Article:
This should be the last post on The Great Gatsby (we’re all glad about that), but I thought it was worth looking at the costumes from Jack Clayton’s 1974 adaptation against Baz Luhrmann’s 2013 adaptation (out on DVD and Blu-Ray
today yesterday); particularly regarding costume descriptions in F. Scott Fitzgerald’s novel.
There are not that many references to costumes throughout the novel but when they are mentioned there is a feeling that a lot is being told to you via that little description. Looking at Theoni V. Aldredge’s costumes next to Catherine Martin’s is very interesting because you can actually see a closeness – sometimes when the costumes are widely different from their descriptions.
his riding clothes… he seemed to fill those glistening boots until he strained the top lacing (p. 24)
Here I have to confess to having no knowledge of riding clothes, modern or historical. It is worth noting that both Tom’s (Bruce Dern and Joel Edgerton) have similar colours. This is one of the few occasions where the 1974 version has a brighter colour than that in the 2013 – but only with the jersey.
Daisy Buchanan and Jordan Baker
they were both in white, and their dresses were rippling and fluttering (p. 25)
as cool as their white dresses (p. 28)
Daisy and Jordan tend to be pictured in white a lot. There is no other colour that displays wealth like white. These people don’t do anything that would endanger the pristine white of their clothing. Mia Farrow and Lois Chiles are almost camouflaged against the white furniture and set. But for Carey Mulligan and Elizabeth Debicki the white tones are much closer to cream. The production design (also designed by Catherine Martin) is much more sumptuous and the cream costumes fit perfectly with the mood and the setting. White would have been too sharp and mismatched against the rest of the aesthetic.
One interesting change from the description that is found in both films is that Jordan is wearing trousers. This is perfectly fitting for Jordan’s character (with Debicki playing with a golf club to reinforce the sports woman image) and the flow of the trousers and top still provide ‘rippling and fluttering’.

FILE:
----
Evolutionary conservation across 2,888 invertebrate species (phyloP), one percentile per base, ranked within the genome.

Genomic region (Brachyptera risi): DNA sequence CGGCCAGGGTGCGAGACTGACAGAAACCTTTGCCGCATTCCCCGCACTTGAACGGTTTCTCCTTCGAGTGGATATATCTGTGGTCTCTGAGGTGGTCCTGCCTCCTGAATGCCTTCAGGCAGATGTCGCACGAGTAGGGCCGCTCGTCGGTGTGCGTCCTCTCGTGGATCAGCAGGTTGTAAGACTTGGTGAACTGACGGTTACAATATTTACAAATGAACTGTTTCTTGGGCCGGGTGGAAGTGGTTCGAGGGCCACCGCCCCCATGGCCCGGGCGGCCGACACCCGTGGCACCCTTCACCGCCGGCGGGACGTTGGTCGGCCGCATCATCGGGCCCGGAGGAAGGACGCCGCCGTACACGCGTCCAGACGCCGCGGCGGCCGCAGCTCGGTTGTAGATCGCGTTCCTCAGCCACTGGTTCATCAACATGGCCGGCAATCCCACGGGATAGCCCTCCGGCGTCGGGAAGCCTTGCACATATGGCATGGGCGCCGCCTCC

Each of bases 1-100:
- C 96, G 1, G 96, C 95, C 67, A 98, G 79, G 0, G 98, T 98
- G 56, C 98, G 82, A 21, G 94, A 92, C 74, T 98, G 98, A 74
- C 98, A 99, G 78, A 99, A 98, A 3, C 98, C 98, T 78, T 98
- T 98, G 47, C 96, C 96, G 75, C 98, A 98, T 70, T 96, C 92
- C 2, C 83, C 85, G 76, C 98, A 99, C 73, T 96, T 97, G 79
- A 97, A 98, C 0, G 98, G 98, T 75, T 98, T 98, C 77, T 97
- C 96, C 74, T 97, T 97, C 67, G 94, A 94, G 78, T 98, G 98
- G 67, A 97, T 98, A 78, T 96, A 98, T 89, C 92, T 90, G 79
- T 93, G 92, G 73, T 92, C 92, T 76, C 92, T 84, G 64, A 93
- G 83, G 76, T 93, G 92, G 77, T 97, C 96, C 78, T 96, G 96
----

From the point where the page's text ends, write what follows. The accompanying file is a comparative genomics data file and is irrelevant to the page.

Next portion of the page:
three-cornered lavender hat (p. 85)
This barely deserves inclusion but it is worth noting that both Farrow and Mulligan are dressed in purple, although the 1974 version is very muted. The only description of Daisy in this scene regards the hat (swiftly removed anyway) but both designers seemed to have followed that through for the dress. Unless Farrow’s costumes are so much in memory…
white dresses (p. 109)
Here we have Martin being more “faithful” to the description. Or, as much as she was earlier. Mulligan and Debicki are both in cream dresses whereas Chiles is in light blue. This is quite a change and marks her out from Daisy quite sharply – also her tone of blue seems to be a little too close to Gatsby’s tie…
a spotted dress of dark blue crepe-de-chine (p. 38)
Myrtle was the one character that remained completely different from description in both adaptations. Both versions had a much more brash version – although Luhrmann takes brash to a whole new level. One thing I noticed when comparing Karen Black with Isla Fisher was that their first dresses have the same silhouette. The angled flounces down the front of the dress highlight a sexier shape than was desired in the ’20s. Fisher’s definitely looks more modern from the flow of the fabric alone, let alone the colours and pattern.
She had changed her dress to a brown figured muslin, which stretched tight over her rather wide hips (p. 39)